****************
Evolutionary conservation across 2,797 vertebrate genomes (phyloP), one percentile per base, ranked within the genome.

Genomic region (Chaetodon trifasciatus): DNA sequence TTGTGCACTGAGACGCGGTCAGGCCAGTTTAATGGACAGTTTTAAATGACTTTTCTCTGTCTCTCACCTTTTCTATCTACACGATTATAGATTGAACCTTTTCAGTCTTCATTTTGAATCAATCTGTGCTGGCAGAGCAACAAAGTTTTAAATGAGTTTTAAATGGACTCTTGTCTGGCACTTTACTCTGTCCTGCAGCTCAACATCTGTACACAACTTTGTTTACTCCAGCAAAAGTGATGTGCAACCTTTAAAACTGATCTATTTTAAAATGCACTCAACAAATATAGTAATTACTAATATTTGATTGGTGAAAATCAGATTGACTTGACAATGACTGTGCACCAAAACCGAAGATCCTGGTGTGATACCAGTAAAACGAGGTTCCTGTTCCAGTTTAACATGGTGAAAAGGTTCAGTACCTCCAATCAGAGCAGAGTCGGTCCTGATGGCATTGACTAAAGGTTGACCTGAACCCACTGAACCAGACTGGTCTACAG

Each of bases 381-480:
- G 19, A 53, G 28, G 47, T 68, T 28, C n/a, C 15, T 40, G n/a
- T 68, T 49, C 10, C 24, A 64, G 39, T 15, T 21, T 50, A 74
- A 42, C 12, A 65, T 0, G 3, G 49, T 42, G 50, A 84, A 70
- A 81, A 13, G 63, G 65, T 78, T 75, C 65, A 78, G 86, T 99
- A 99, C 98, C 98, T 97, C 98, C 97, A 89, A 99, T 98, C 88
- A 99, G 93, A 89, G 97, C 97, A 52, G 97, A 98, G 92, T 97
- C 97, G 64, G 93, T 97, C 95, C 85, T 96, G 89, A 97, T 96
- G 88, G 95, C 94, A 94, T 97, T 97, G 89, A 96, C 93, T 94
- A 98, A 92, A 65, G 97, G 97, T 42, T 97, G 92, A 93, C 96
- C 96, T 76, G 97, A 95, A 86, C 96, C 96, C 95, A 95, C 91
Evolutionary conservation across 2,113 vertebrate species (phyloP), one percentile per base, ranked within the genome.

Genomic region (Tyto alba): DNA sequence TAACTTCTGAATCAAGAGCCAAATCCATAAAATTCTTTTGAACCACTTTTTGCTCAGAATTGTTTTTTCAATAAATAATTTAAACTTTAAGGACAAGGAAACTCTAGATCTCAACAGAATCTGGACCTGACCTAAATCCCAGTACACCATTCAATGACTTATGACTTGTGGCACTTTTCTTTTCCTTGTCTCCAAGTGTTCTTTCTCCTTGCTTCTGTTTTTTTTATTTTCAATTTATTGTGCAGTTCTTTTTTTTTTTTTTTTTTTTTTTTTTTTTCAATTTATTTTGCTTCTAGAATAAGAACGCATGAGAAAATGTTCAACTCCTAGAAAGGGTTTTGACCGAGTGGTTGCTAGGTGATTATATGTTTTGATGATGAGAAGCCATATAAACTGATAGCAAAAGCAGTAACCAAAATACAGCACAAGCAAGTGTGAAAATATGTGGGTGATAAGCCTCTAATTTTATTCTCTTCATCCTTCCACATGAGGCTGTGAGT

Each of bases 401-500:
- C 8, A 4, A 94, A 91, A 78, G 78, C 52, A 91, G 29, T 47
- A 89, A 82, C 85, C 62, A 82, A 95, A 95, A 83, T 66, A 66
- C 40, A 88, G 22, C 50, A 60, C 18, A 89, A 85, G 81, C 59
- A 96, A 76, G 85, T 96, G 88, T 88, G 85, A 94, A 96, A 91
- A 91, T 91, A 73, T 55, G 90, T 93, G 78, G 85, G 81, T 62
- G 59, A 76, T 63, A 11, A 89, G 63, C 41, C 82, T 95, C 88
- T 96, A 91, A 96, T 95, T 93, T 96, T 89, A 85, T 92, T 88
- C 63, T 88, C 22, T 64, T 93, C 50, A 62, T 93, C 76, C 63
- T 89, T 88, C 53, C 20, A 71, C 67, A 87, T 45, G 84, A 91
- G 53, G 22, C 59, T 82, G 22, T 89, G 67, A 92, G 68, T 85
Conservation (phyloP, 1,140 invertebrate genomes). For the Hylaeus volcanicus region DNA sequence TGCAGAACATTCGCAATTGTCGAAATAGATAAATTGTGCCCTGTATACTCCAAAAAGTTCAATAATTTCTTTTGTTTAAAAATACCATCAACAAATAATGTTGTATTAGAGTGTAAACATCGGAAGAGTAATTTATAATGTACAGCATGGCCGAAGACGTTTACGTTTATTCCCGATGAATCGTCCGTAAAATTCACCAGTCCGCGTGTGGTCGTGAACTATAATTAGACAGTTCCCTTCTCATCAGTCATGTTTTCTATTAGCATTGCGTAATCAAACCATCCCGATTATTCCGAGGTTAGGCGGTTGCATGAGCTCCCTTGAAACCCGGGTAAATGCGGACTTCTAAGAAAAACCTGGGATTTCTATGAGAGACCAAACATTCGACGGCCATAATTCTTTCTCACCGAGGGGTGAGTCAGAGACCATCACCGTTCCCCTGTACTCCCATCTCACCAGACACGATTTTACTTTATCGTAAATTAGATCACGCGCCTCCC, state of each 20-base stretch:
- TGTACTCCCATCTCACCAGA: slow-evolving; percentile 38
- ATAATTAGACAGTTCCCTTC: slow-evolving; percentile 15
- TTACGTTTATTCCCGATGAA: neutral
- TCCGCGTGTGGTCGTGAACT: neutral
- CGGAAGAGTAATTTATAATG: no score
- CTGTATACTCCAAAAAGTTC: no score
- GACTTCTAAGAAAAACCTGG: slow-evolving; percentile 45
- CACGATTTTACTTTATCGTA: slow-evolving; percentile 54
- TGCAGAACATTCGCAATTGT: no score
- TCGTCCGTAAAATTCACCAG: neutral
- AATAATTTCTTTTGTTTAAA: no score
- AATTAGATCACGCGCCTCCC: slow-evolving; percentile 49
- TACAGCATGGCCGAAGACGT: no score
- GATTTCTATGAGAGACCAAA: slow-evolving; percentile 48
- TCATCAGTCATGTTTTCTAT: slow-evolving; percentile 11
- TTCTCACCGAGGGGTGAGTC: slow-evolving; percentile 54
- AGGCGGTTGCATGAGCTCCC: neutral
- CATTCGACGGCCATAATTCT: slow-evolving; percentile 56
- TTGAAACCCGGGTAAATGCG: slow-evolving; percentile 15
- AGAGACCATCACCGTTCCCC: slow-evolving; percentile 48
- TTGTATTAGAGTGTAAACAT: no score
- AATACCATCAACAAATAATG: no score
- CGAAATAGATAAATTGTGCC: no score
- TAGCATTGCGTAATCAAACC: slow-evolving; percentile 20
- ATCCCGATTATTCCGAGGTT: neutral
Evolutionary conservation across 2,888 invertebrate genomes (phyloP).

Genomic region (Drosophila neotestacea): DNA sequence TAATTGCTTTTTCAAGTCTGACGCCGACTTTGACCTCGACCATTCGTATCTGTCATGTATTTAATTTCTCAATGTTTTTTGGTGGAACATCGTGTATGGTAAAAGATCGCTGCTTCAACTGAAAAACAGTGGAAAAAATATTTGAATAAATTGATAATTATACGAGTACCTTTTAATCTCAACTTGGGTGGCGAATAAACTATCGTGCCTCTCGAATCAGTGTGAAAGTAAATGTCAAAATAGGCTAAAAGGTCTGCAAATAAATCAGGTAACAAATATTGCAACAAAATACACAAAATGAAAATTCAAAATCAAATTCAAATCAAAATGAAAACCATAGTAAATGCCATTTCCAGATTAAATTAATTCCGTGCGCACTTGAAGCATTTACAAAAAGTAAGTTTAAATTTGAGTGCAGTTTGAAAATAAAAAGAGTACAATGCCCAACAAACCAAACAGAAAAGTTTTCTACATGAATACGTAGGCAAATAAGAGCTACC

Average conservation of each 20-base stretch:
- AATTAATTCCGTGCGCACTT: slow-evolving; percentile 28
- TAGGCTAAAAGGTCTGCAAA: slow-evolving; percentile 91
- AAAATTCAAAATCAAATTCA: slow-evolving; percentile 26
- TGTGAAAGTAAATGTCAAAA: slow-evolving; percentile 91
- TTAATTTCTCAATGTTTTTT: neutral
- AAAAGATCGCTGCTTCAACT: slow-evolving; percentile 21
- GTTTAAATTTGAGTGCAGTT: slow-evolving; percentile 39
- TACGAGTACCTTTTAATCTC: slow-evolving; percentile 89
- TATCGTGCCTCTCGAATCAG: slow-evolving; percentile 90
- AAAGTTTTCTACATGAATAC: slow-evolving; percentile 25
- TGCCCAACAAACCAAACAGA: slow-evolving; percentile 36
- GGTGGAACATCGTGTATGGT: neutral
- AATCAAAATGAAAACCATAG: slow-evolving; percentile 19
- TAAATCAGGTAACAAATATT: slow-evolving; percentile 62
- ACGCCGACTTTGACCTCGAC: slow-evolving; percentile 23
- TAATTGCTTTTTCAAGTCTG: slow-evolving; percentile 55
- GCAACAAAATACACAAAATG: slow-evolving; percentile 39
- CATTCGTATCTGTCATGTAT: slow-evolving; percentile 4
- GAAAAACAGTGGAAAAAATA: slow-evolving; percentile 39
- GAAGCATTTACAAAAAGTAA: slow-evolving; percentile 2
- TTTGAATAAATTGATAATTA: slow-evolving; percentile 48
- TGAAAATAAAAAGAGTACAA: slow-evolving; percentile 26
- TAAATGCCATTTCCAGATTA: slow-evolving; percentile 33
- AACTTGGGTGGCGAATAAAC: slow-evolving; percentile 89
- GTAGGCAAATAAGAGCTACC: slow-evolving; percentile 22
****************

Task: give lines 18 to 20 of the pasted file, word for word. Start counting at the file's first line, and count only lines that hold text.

- A 89, A 82, C 85, C 62, A 82, A 95, A 95, A 83, T 66, A 66
- C 40, A 88, G 22, C 50, A 60, C 18, A 89, A 85, G 81, C 59
- A 96, A 76, G 85, T 96, G 88, T 88, G 85, A 94, A 96, A 91